Pushing the Boundaries of Online Education
The pioneers who initially came to Oregon did so by first looking at the world differently, thinking outside the box, and beyond the horizon. Today, that mindset of innovation and pushing boundaries lives on in the state’s education trailblazer, Frontier Charter Academy (FCA)—a tuition-free, online non-profit public charter school that’s providing students an innovative way to learn.
FCA is a collective effort between parents, community members, and educators dedicated to offering high-quality, substantial, and authentic learning experiences using the latest technology and tools. Highly-qualified, Oregon-licensed teachers lead interactive and collaborative lessons that impart real-world skills through projects and assignments, which can be completed wherever there is a reliable internet connection.
The curriculum departs from the canned curriculum approach that relies heavily on lower-order thinking skills, such as multiple choice and information recall, instead pushing students to utilize higher-order thinking skills in a variety of academic situations. The classes still meet state standards, but because FCA teachers build the courses themselves, they intimately understand the curriculum and can adjust it to meet the needs of both struggling and underchallenged students. Upon enrollment, each new student receives a Chromebook, as well as access to Google Apps for Education and the Canvas learning platform to strengthen their 21st century skills. They will emerge from FCA with abilities to be competitive in an increasingly technology-driven economy as future problem solvers of real-world challenges.
FCA opened its doors in 2017 to grades 5-9 and expanded to K-11 this fall, with full K-12 coverage coming next year. Skyla King-Christison currently has three of her children enrolled with FCA, ages 15, 13, and 12. “I was a public school teacher when my kids arrived on the planet, and as much as I was working to make a classroom experience for my students that I would want for my own kids, there were limitations to what I could do both because of the structure of the school and because of red tape and policies,” she says.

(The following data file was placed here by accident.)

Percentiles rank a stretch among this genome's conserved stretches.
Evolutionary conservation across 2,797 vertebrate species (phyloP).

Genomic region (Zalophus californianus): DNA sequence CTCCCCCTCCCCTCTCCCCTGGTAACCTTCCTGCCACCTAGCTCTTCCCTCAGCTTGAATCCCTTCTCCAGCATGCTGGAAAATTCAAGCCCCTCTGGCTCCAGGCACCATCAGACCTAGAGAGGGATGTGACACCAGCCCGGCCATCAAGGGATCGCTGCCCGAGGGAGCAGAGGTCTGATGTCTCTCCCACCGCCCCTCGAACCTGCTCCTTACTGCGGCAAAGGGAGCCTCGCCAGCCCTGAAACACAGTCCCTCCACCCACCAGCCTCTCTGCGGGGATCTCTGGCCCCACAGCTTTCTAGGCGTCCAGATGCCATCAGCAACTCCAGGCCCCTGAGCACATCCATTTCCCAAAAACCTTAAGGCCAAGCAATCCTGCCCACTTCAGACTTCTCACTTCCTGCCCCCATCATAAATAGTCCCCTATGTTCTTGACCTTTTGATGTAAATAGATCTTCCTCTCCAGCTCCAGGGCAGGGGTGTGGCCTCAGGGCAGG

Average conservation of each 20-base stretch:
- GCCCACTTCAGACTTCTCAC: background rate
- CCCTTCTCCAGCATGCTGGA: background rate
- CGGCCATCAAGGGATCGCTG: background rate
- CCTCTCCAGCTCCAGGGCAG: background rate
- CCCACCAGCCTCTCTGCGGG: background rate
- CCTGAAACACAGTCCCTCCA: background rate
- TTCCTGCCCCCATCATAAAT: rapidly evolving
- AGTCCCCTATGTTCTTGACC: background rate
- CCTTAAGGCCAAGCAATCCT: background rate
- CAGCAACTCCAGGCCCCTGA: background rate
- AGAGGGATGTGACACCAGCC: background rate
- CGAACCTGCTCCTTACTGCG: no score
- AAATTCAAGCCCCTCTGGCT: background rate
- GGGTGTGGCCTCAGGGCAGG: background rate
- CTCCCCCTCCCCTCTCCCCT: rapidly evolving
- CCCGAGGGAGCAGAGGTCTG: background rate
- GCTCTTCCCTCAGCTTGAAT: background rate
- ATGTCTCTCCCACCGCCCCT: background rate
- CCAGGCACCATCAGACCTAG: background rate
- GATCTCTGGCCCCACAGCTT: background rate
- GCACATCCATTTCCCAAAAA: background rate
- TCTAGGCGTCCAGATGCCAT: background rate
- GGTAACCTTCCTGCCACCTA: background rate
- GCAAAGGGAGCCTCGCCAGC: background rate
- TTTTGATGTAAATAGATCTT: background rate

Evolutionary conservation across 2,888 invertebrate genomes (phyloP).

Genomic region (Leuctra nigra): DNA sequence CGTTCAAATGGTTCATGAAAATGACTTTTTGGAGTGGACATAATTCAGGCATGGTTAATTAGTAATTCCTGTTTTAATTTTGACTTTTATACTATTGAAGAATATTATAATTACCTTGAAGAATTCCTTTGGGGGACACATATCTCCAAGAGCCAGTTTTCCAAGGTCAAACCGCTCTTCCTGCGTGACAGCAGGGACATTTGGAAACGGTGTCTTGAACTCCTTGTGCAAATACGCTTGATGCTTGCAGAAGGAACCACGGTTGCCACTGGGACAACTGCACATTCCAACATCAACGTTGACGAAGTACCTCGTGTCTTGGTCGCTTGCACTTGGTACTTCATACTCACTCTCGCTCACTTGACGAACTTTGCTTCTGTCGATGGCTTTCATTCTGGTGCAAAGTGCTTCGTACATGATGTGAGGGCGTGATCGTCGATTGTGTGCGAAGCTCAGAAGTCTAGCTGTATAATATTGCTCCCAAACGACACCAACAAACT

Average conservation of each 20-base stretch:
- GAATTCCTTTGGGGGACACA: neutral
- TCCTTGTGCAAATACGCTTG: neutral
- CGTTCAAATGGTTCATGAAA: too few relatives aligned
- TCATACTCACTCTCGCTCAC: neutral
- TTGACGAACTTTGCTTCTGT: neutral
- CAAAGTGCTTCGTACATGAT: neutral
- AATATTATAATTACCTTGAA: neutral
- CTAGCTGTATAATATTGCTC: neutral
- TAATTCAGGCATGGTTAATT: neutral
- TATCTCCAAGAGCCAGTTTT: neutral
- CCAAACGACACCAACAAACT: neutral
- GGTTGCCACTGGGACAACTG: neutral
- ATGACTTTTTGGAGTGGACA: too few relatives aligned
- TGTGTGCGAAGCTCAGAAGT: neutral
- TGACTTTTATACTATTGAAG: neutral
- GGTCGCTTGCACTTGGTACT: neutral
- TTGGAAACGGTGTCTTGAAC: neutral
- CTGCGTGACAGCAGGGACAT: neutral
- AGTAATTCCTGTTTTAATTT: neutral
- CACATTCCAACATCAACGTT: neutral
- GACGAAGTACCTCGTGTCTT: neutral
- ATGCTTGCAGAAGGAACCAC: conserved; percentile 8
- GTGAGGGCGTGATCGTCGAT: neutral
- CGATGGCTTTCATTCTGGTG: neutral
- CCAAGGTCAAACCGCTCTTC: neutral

King-Christison knows first-hand the value of her children learning how to manage their time without bells, making meaningful connections with people remotely, and driving their knowledge through personal inquiry. “Rather than being mailed a stack of workbooks and reporting their busy work progress to a voiceless website, my kids log in at specific times and have live classes and face time with teachers that they know and love,” she says. “The teachers don't work from textbooks, but rather look at the state standards and design their own, real-world relevant, often interdisciplinary lessons that guide the students towards a more meaningful understanding of the concepts.”
Obviously home becomes the most common classroom for FCA students, but an element of adaptability comes into play—another important life lesson. “FCA allows us whatever degree of flexibility we need. All live classes are recorded, so if they have to miss a class for some reason, all the information is there at their leisure,” King-Christison explains. “My kids hate to miss a live class, so they don't allow me to, say, plan a family hike and trust that they'll watch the videos later.” When her daughter Hannah became ill, FCA was crucial in keeping her education on track. “We often note that we're unsure she would have been able to pass her sophomore year if she'd been in a regular brick and mortar school during her health trials because of the volume of classes she would have missed.”
Thanks to monthly Frontier Days, where students are invited to socialize with their peers and instructors, the in-person interaction aspect of school is maintained. “It's nice to have that chance to chat with other FCA parents and hear how things are working for them and share ideas,” King-Christison says. “It's also nice to see the teachers and hear how things are going on their end. The kids talk about their teachers nonstop, and Frontier Days are a great chance for me to get to know them a little better.”
With most classwork generally finished during school hours, kids have plenty of time for extracurricular activities. “Two of my kids are heavily involved in the theater program at the local high school, and while their peers there are hitting the books between scenes, my kids are free to relax and socialize without any other pressing concerns,” King-Christison says. “If they left the house at 7 and didn't return home until 8 or 9 at night, and then had hours of homework to do, I can't imagine we'd be able to maintain the family bonds that we enjoy. I'm grateful that FCA offers us the gift of stress-free time together.”
To learn more about Frontier Charter Academy, visit frontiercharteracademy.org.